For some reason, brownies are one of those classic American desserts that are just a bit pesky and elusive for the vegan baker. Chocolate chip cookies are in the bag, and have been there for a long time. Apple pie? Please. My pie kicks an omni pie's ass any day of the week. I don't know how many times I have to say that you emphatically do not need lard or butter to make a delicious, flaky pastry. Really, you don't. I defy anyone who says differently. But brownies? A little tough. I don't know that I've had a vegan version that quite matches the ones I had as a kid, and I've had a lot of vegan brownies that sucked, some of which I made myself. Now that I've fiddled around with the brownie recipes in Vegan Cookies Invade Your Cookie Jar, however, I feel that the problem with the other versions is how bent out of shape people get about egg replacements. For example, some vegan brownies rely heavily on pureed fruit of some sort or another, but I find that this gives the final product a fruitiness that is not at all desirable when I'm trying to get serious about chocolate. At the same time, and before I deliver my new recipe for the above named confection, I should pause to award an honorable mention to this recipe, courtesy of vegweb. In this version, which had held me off from further experimentation until just recently, the aforementioned no-egg-induced fussiness takes the shape of a sort of paste made from cooking flour and water together. Still, pretty damned good, but not quite right.
The impetus for these experiments was that I needed to come up with a dessert for a dinner party (or two, as it turned out!). I toyed with making a cheesecake. I contemplated paring chocolate mousse with strawberry shortcake. I even thought about cake. But in the end it was my sister's quip that brownies are always good that sealed the deal. Of course, I'm not content to make basic brownies, though. As I said, first I played around with the recipes in Isa's above-mentioned book. I thought the brownies these recipes produced were just not quite the right texture, so I decided to build. Having a food blog, it turns out, endows one with the hubris to monkey around with the most delicate of baking procedures. Luckily, after a few tries, I think I got it. These brownies are very chocolatey, spicey, and salty. That's how we like them. Brownie texture is one of those either/or issues that tend to be very polarizing: crunchy or creamy, boxers or briefs, vodka martinis or gin, etc. The recipe below is far denser than the original recipe, and while it falls quite short of muddy, I think it straddles the line between cakey and fudgy quite admirably.
I've noted that I used the brownie recipe from the illustrious Isa's book as a base, but I made so many changes that I feel comfortable posting it here as my own version. What is recipe-making if not so much boldfaced thievery in an apron?
Mexican Hot Chocolate Brownies
3 oz good quality bittersweet chocolate
1/3 c vanilla non-dairy yogurt
1/3 c coconut milk (the full fat kind from the can, not the fancy Coconut Milk beverage)
1/3 c canola oil
3/4 c sugar (I always prefer raw, organic sugar. The refined stuff comes from hell.)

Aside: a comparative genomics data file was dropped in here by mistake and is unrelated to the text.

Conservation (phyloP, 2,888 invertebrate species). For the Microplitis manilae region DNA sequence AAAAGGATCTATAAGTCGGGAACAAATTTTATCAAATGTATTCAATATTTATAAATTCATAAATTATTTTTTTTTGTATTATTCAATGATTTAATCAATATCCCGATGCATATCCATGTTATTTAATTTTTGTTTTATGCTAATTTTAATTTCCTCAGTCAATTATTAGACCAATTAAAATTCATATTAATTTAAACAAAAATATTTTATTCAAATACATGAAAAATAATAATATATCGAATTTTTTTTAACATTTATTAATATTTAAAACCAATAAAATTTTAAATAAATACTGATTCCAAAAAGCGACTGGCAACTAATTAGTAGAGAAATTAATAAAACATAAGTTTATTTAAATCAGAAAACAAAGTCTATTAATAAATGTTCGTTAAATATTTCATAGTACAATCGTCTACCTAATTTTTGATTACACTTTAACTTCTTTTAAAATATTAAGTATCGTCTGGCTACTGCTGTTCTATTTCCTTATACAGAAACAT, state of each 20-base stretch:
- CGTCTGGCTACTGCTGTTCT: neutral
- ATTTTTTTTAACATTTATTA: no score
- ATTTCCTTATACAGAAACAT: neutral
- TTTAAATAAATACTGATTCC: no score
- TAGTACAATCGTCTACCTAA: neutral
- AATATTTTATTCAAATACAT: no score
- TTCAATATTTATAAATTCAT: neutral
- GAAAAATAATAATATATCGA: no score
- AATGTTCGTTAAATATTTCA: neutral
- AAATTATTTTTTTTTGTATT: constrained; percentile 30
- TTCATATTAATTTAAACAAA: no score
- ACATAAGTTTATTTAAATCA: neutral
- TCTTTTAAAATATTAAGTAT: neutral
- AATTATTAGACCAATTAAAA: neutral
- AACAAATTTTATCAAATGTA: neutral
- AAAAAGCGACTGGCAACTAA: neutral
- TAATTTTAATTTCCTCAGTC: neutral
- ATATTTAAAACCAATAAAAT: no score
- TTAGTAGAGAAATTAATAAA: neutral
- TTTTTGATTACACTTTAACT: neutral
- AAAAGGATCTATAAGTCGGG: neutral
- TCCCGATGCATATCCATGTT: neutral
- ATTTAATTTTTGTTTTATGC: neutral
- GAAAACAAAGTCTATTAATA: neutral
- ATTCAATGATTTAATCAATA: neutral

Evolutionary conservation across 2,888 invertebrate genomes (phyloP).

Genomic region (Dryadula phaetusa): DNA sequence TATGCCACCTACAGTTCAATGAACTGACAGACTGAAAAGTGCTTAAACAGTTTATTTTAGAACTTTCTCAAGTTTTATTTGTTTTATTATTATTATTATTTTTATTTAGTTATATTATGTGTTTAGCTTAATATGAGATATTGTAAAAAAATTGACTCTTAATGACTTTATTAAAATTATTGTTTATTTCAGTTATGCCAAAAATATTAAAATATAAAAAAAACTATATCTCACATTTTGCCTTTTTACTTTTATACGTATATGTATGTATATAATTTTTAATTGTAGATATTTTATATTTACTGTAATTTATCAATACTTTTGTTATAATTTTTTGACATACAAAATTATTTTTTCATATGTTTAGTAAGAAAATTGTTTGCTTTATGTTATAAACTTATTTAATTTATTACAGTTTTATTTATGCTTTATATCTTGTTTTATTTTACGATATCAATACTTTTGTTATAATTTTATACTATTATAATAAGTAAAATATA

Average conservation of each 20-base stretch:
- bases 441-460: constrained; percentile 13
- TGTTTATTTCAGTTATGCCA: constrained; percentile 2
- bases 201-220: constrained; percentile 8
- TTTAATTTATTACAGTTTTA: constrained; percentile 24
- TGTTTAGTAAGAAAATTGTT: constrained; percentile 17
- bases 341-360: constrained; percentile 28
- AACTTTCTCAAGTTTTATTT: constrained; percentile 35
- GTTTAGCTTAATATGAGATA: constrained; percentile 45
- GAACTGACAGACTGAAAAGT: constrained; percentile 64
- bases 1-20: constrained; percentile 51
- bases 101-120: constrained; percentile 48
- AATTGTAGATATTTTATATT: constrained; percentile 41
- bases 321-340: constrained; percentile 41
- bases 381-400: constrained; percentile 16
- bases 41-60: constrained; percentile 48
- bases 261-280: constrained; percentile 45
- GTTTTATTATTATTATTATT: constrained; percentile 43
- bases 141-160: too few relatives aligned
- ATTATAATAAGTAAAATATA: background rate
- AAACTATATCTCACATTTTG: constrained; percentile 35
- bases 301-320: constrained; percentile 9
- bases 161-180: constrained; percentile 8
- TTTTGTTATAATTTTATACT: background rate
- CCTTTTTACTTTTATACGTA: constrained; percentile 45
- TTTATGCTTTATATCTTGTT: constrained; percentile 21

2 t vanilla
1 c flour (you can use ap, but I think ww pastry gives this a desirably heavier feel)
1/4 c dutch processed cocoa powder
1 T cornstarch (or arrowroot, if that's what you have)
1/2 t baking powder
1 t sea salt (I used a chunky, gray salt. Quality is fairly important here, so use your best stuff.)
1 t ground cinnamon (or a bit more, depending on how much of a cinnamon freak you are.)
1/2 t cayenne (I suggest adding this slowly, as cayenne varies a LOT in heat depending on what kind you have and how old it is. If you're nervous, use a bit less and add until it suits you. Up in our house, I spice up my brownies with wild abandon.)
Preheat your oven to 325. I used a wide silicone loaf pan, but you could probably use a standard 8 x 8 (or 9 x 9 for a thinner product) brownie pan. I come from a family that actually thinks there is a kind of pan that is specifically called a "brownie pan." Deal with it. Grease that pan liberally with a bit of vegan margarine or vegetable oil. I'd be cheating not to note that one of the virtues of silicone is that nothing sticks to it. It's magic. If you're using glass or metal, please just know that I can't guarantee your results. Probably it will be fine. Let me know.
In a small, microwave-safe bowl, microwave the chocolate in 15 second increments, mixing between, until fully melted. Alternatively, if you are microwave averse, and nobody blames you for that, you could melt your chocolate in a double boiler. When the chocolate has melted, dump it into a large mixing bowl. Whisk in the yogurt and coconut milk until well-combined. Add oil, sugar, and vanilla and whisk again. Without stirring, add to the bowl the flour, cocoa, cornstarch, baking powder, salt, and spices. I even recommend adding the dry ingredients in that order. Just don't add the baking powder before the flour. Fold everything together until just combined. You can add a splash of non-dairy milk if the batter seems unreasonably dry to you. Taste the batter for saltiness and spiciness and adjust as needed. Be careful not to over-mix, though. This is the time for restraint. Don't futz with your brownie batter too long. When it meets your requirements, spread the batter evenly into your prepared pan. Bake for 35 minutes or until the top is almost firm to the touch. With brownies, slight under-baking is much preferable to the alternative.
I highly recommend eating these with a lovely vegan whipped cream. Of course, I have a recipe for the perfect thing. We had them with an orange-infused coconut whipped cream, but you can also use the much-maligned Soyatoo or Hip Whip or whatever. Ice cream would also be good.